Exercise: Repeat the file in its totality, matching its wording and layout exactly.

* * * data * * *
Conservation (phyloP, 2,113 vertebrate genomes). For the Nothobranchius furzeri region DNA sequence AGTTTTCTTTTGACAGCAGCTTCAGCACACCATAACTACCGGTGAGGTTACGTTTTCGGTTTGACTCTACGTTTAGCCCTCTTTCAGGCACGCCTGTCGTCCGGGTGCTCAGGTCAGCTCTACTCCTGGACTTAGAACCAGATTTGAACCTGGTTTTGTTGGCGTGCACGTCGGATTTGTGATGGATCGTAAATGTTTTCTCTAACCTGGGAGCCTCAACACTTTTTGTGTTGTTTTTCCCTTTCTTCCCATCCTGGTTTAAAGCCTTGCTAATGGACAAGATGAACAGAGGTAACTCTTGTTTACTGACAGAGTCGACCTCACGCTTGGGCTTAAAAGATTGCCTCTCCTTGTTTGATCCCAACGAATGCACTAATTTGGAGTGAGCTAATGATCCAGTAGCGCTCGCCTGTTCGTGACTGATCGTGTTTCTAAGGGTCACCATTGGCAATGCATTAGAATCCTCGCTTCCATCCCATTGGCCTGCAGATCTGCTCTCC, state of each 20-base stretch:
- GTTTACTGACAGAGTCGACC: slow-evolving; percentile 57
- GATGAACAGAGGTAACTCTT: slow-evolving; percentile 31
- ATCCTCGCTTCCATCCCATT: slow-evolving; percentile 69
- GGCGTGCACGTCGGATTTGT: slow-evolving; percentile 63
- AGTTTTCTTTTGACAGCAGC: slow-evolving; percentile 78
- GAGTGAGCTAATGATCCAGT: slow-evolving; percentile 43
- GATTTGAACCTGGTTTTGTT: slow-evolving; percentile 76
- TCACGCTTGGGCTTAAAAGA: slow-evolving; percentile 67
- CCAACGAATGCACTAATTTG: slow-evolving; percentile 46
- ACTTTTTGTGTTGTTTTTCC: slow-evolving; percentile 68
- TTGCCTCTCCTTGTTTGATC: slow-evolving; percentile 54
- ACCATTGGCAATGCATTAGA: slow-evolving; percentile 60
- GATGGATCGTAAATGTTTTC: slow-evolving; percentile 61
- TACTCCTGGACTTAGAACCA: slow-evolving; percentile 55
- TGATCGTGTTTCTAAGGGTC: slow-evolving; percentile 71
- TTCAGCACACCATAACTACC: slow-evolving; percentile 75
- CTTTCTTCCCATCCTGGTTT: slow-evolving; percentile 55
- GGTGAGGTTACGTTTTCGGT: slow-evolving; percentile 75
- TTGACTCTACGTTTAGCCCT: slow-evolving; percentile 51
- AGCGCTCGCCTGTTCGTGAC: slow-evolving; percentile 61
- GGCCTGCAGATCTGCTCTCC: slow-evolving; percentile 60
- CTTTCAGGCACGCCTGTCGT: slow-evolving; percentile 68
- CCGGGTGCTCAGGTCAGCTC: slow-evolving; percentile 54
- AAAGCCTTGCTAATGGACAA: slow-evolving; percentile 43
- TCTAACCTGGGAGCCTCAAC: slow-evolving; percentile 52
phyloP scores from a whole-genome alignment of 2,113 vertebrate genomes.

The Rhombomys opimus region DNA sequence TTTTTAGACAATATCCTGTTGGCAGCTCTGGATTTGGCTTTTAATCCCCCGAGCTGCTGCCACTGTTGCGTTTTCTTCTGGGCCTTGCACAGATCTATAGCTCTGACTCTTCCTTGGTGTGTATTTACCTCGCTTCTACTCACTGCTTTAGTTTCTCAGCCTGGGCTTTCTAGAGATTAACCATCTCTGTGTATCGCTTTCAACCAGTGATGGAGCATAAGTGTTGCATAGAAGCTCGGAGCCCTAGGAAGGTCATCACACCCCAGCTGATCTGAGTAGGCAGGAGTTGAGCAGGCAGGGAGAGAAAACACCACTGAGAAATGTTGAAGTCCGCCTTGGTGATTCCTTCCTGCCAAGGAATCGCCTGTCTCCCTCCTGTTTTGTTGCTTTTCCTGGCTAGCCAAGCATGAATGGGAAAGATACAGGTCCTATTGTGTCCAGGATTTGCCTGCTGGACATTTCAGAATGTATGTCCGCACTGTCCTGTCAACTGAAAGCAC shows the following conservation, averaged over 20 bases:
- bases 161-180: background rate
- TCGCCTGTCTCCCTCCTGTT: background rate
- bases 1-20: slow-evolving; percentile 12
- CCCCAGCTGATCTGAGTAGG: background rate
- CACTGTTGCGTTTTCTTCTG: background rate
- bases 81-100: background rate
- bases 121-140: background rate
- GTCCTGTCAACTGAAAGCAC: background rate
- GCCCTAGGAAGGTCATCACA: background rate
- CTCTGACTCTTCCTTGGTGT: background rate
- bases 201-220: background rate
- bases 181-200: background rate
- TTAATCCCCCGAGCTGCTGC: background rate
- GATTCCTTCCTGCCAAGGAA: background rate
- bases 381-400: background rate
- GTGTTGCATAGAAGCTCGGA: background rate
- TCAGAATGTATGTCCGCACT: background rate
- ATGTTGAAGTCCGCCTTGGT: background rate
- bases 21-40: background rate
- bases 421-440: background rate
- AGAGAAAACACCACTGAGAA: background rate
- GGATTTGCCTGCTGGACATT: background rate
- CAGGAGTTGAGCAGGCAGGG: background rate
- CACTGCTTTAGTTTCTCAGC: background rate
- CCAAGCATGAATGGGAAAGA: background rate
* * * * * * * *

Conservation (phyloP, 2,113 vertebrate genomes). For the Nothobranchius furzeri region DNA sequence AGTTTTCTTTTGACAGCAGCTTCAGCACACCATAACTACCGGTGAGGTTACGTTTTCGGTTTGACTCTACGTTTAGCCCTCTTTCAGGCACGCCTGTCGTCCGGGTGCTCAGGTCAGCTCTACTCCTGGACTTAGAACCAGATTTGAACCTGGTTTTGTTGGCGTGCACGTCGGATTTGTGATGGATCGTAAATGTTTTCTCTAACCTGGGAGCCTCAACACTTTTTGTGTTGTTTTTCCCTTTCTTCCCATCCTGGTTTAAAGCCTTGCTAATGGACAAGATGAACAGAGGTAACTCTTGTTTACTGACAGAGTCGACCTCACGCTTGGGCTTAAAAGATTGCCTCTCCTTGTTTGATCCCAACGAATGCACTAATTTGGAGTGAGCTAATGATCCAGTAGCGCTCGCCTGTTCGTGACTGATCGTGTTTCTAAGGGTCACCATTGGCAATGCATTAGAATCCTCGCTTCCATCCCATTGGCCTGCAGATCTGCTCTCC, state of each 20-base stretch:
- GTTTACTGACAGAGTCGACC: slow-evolving; percentile 57
- GATGAACAGAGGTAACTCTT: slow-evolving; percentile 31
- ATCCTCGCTTCCATCCCATT: slow-evolving; percentile 69
- GGCGTGCACGTCGGATTTGT: slow-evolving; percentile 63
- AGTTTTCTTTTGACAGCAGC: slow-evolving; percentile 78
- GAGTGAGCTAATGATCCAGT: slow-evolving; percentile 43
- GATTTGAACCTGGTTTTGTT: slow-evolving; percentile 76
- TCACGCTTGGGCTTAAAAGA: slow-evolving; percentile 67
- CCAACGAATGCACTAATTTG: slow-evolving; percentile 46
- ACTTTTTGTGTTGTTTTTCC: slow-evolving; percentile 68
- TTGCCTCTCCTTGTTTGATC: slow-evolving; percentile 54
- ACCATTGGCAATGCATTAGA: slow-evolving; percentile 60
- GATGGATCGTAAATGTTTTC: slow-evolving; percentile 61
- TACTCCTGGACTTAGAACCA: slow-evolving; percentile 55
- TGATCGTGTTTCTAAGGGTC: slow-evolving; percentile 71
- TTCAGCACACCATAACTACC: slow-evolving; percentile 75
- CTTTCTTCCCATCCTGGTTT: slow-evolving; percentile 55
- GGTGAGGTTACGTTTTCGGT: slow-evolving; percentile 75
- TTGACTCTACGTTTAGCCCT: slow-evolving; percentile 51
- AGCGCTCGCCTGTTCGTGAC: slow-evolving; percentile 61
- GGCCTGCAGATCTGCTCTCC: slow-evolving; percentile 60
- CTTTCAGGCACGCCTGTCGT: slow-evolving; percentile 68
- CCGGGTGCTCAGGTCAGCTC: slow-evolving; percentile 54
- AAAGCCTTGCTAATGGACAA: slow-evolving; percentile 43
- TCTAACCTGGGAGCCTCAAC: slow-evolving; percentile 52
phyloP scores from a whole-genome alignment of 2,113 vertebrate genomes.

The Rhombomys opimus region DNA sequence TTTTTAGACAATATCCTGTTGGCAGCTCTGGATTTGGCTTTTAATCCCCCGAGCTGCTGCCACTGTTGCGTTTTCTTCTGGGCCTTGCACAGATCTATAGCTCTGACTCTTCCTTGGTGTGTATTTACCTCGCTTCTACTCACTGCTTTAGTTTCTCAGCCTGGGCTTTCTAGAGATTAACCATCTCTGTGTATCGCTTTCAACCAGTGATGGAGCATAAGTGTTGCATAGAAGCTCGGAGCCCTAGGAAGGTCATCACACCCCAGCTGATCTGAGTAGGCAGGAGTTGAGCAGGCAGGGAGAGAAAACACCACTGAGAAATGTTGAAGTCCGCCTTGGTGATTCCTTCCTGCCAAGGAATCGCCTGTCTCCCTCCTGTTTTGTTGCTTTTCCTGGCTAGCCAAGCATGAATGGGAAAGATACAGGTCCTATTGTGTCCAGGATTTGCCTGCTGGACATTTCAGAATGTATGTCCGCACTGTCCTGTCAACTGAAAGCAC shows the following conservation, averaged over 20 bases:
- bases 161-180: background rate
- TCGCCTGTCTCCCTCCTGTT: background rate
- bases 1-20: slow-evolving; percentile 12
- CCCCAGCTGATCTGAGTAGG: background rate
- CACTGTTGCGTTTTCTTCTG: background rate
- bases 81-100: background rate
- bases 121-140: background rate
- GTCCTGTCAACTGAAAGCAC: background rate
- GCCCTAGGAAGGTCATCACA: background rate
- CTCTGACTCTTCCTTGGTGT: background rate
- bases 201-220: background rate
- bases 181-200: background rate
- TTAATCCCCCGAGCTGCTGC: background rate
- GATTCCTTCCTGCCAAGGAA: background rate
- bases 381-400: background rate
- GTGTTGCATAGAAGCTCGGA: background rate
- TCAGAATGTATGTCCGCACT: background rate
- ATGTTGAAGTCCGCCTTGGT: background rate
- bases 21-40: background rate
- bases 421-440: background rate
- AGAGAAAACACCACTGAGAA: background rate
- GGATTTGCCTGCTGGACATT: background rate
- CAGGAGTTGAGCAGGCAGGG: background rate
- CACTGCTTTAGTTTCTCAGC: background rate
- CCAAGCATGAATGGGAAAGA: background rate